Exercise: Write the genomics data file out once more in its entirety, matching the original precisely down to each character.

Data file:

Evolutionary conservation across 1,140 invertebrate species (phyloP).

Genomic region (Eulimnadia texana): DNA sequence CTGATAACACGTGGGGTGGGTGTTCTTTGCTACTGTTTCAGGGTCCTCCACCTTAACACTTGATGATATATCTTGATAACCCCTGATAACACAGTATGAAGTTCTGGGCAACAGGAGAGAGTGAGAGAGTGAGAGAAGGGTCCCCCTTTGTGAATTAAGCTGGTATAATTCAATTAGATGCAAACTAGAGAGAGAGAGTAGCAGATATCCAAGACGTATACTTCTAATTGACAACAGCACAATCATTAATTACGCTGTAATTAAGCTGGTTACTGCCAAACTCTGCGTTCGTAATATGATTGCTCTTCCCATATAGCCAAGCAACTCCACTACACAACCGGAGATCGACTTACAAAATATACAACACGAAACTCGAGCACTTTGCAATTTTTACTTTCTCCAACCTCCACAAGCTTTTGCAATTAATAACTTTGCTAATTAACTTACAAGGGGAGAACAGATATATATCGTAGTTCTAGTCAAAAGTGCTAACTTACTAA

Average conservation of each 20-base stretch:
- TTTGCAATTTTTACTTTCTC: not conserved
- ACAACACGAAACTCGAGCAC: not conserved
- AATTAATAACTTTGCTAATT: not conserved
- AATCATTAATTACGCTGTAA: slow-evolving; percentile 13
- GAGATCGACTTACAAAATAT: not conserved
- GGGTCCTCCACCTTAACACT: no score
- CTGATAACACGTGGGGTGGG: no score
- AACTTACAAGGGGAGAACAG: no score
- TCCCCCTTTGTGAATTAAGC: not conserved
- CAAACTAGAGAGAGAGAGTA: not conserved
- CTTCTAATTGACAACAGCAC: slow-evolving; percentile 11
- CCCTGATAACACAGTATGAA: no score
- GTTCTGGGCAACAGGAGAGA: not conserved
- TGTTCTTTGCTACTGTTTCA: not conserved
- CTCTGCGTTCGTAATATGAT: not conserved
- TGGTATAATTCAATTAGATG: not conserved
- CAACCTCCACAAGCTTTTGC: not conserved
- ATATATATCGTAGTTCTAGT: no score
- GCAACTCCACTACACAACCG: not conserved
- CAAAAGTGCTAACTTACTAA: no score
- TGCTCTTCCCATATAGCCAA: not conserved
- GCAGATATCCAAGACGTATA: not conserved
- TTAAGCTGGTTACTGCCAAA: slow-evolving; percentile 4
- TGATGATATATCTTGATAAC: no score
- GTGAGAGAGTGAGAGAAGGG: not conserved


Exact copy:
Evolutionary conservation across 1,140 invertebrate species (phyloP).

Genomic region (Eulimnadia texana): DNA sequence CTGATAACACGTGGGGTGGGTGTTCTTTGCTACTGTTTCAGGGTCCTCCACCTTAACACTTGATGATATATCTTGATAACCCCTGATAACACAGTATGAAGTTCTGGGCAACAGGAGAGAGTGAGAGAGTGAGAGAAGGGTCCCCCTTTGTGAATTAAGCTGGTATAATTCAATTAGATGCAAACTAGAGAGAGAGAGTAGCAGATATCCAAGACGTATACTTCTAATTGACAACAGCACAATCATTAATTACGCTGTAATTAAGCTGGTTACTGCCAAACTCTGCGTTCGTAATATGATTGCTCTTCCCATATAGCCAAGCAACTCCACTACACAACCGGAGATCGACTTACAAAATATACAACACGAAACTCGAGCACTTTGCAATTTTTACTTTCTCCAACCTCCACAAGCTTTTGCAATTAATAACTTTGCTAATTAACTTACAAGGGGAGAACAGATATATATCGTAGTTCTAGTCAAAAGTGCTAACTTACTAA

Average conservation of each 20-base stretch:
- TTTGCAATTTTTACTTTCTC: not conserved
- ACAACACGAAACTCGAGCAC: not conserved
- AATTAATAACTTTGCTAATT: not conserved
- AATCATTAATTACGCTGTAA: slow-evolving; percentile 13
- GAGATCGACTTACAAAATAT: not conserved
- GGGTCCTCCACCTTAACACT: no score
- CTGATAACACGTGGGGTGGG: no score
- AACTTACAAGGGGAGAACAG: no score
- TCCCCCTTTGTGAATTAAGC: not conserved
- CAAACTAGAGAGAGAGAGTA: not conserved
- CTTCTAATTGACAACAGCAC: slow-evolving; percentile 11
- CCCTGATAACACAGTATGAA: no score
- GTTCTGGGCAACAGGAGAGA: not conserved
- TGTTCTTTGCTACTGTTTCA: not conserved
- CTCTGCGTTCGTAATATGAT: not conserved
- TGGTATAATTCAATTAGATG: not conserved
- CAACCTCCACAAGCTTTTGC: not conserved
- ATATATATCGTAGTTCTAGT: no score
- GCAACTCCACTACACAACCG: not conserved
- CAAAAGTGCTAACTTACTAA: no score
- TGCTCTTCCCATATAGCCAA: not conserved
- GCAGATATCCAAGACGTATA: not conserved
- TTAAGCTGGTTACTGCCAAA: slow-evolving; percentile 4
- TGATGATATATCTTGATAAC: no score
- GTGAGAGAGTGAGAGAAGGG: not conserved